Virtual dementia tour visits three OSJCT homes in Gloucestershire
A virtual dementia tour bus stopped off at three Gloucestershire care homes operated by The Orders of St John Care Trust (OSJCT) to help raise awareness of what it is like to live with dementia.
Trust employees, relatives of residents, stakeholders and pupils from a local secondary school all took part in the tour which aims to give an experience of what living with dementia might be like. The tour uses specialist equipment and creates a simulated environment to help explain some of the physical and sensory changes that someone with dementia may experience and how the environment can help or hinder life with dementia.
This is then followed by a debrief training session which covers the symptoms of dementia, stereotypes around the condition and looks at how to approach, communicate and engage with people with dementia to ensure they are treated with dignity and respect.
Glenn Knight, Managing Director of Training 2 Care, which operates the tour, said it offered people a unique insight into what it was like to live with dementia.
He added: “The virtual dementia tour is the only medically and scientifically proven method of giving a person with a healthy brain an experience of what living with dementia might be like. By understanding that we can then make simple changes to the way in which we interact and care for people with dementia to significantly improve their lives.”
The tour bus visited Paternoster House in Cirencester where 36 employees from carers to cooks received the two-hour tour and debrief session.
Trust Chief Executive Dan Hayes also took part in the session at Paternoster. He commented: “Seeing things from the perspective of a person with dementia was profound and unsettling. Once your senses are affected the most friendly or helpful gestures towards you can feel threatening. Even over a few minutes, you can feel yourself retreating into a space where you feel alone and anxious. The great positive of the experience was that it reinforces the need to continue to develop our skills and understanding in relation to dementia care.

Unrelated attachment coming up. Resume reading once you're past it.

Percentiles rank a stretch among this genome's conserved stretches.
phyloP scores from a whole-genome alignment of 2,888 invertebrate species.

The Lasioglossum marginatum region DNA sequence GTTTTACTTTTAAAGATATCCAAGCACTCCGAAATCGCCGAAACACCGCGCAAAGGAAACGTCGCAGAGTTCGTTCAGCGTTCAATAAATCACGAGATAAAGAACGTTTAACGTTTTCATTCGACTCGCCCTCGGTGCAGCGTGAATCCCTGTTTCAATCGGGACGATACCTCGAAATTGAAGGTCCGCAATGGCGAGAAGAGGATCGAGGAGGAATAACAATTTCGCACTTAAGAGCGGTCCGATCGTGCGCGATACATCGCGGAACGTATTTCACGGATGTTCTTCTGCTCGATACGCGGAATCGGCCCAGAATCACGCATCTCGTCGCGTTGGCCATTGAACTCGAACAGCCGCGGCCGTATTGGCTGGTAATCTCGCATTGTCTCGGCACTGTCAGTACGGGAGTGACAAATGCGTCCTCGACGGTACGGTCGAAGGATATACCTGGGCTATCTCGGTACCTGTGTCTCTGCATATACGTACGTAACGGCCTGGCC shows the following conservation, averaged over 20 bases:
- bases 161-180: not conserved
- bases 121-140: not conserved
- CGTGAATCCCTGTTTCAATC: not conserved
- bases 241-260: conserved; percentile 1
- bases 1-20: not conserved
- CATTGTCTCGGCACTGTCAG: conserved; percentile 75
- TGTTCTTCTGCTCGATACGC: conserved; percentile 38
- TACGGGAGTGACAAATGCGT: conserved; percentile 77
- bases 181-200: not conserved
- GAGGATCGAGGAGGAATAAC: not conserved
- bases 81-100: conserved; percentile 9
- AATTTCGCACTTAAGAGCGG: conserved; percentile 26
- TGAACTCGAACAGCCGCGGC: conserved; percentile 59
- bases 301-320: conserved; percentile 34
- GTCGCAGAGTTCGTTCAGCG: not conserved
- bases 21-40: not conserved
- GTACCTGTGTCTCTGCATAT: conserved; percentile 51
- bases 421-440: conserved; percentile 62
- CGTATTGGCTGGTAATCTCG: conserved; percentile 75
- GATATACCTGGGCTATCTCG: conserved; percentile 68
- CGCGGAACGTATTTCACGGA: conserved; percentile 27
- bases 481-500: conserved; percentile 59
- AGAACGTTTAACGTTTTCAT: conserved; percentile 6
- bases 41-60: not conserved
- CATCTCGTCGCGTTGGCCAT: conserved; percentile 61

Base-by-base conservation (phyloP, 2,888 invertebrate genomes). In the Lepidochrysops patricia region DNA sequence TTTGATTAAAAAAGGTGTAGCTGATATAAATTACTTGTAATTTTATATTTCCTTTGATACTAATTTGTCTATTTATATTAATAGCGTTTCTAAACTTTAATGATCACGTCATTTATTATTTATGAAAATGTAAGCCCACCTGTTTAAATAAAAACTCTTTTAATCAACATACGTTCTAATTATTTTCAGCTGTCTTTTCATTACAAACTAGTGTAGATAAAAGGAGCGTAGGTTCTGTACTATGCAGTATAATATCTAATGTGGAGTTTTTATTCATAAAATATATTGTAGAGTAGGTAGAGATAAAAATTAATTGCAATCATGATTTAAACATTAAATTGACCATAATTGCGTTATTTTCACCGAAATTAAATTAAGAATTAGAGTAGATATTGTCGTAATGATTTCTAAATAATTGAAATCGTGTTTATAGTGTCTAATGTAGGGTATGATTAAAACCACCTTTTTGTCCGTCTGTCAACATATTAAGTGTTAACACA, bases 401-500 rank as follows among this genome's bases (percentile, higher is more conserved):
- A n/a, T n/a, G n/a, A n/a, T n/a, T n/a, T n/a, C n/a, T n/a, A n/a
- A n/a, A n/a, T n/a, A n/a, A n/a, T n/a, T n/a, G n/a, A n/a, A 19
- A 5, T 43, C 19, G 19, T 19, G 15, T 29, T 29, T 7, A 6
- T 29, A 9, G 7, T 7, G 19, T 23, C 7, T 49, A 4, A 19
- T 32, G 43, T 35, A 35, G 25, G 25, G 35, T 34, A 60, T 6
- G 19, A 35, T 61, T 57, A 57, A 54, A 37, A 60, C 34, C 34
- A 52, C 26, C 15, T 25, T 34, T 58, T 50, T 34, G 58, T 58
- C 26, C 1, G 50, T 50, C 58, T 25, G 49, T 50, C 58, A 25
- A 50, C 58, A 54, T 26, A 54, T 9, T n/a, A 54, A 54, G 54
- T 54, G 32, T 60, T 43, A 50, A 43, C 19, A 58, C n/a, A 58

“We must continue our ethos of caring for every person individually and learning from each individual, to ensure people maintain independence and we provide help in the right way.”
Hannah Forsyth, Home Manager at Paternoster House, said the virtual dementia tour was a powerful form of training that would help members of her team across the home to learn how they could better support and care for residents with dementia.
She said: “We can theorise about dementia and do other types of training but with this you get to actually experience what it’s like, or as close as possible, and that’s incredibly powerful. It really makes you think and reflect as a practitioner about how we can better and more compassionately communicate and engage with the people we’re caring for to really improve their lives.”
A group of eight year ten pupils who are studying a BTech in Health and Social Care at Henley Bank High School attended a session tailored for their age at the Trust’s Millbrook Lodge in Brockworth. Sessions were also run at Grace Care Centre in Thornbury for care home employees, volunteers and family members, together with colleagues from Gloucestershire County Council and two dementia researchers from the University of Bristol.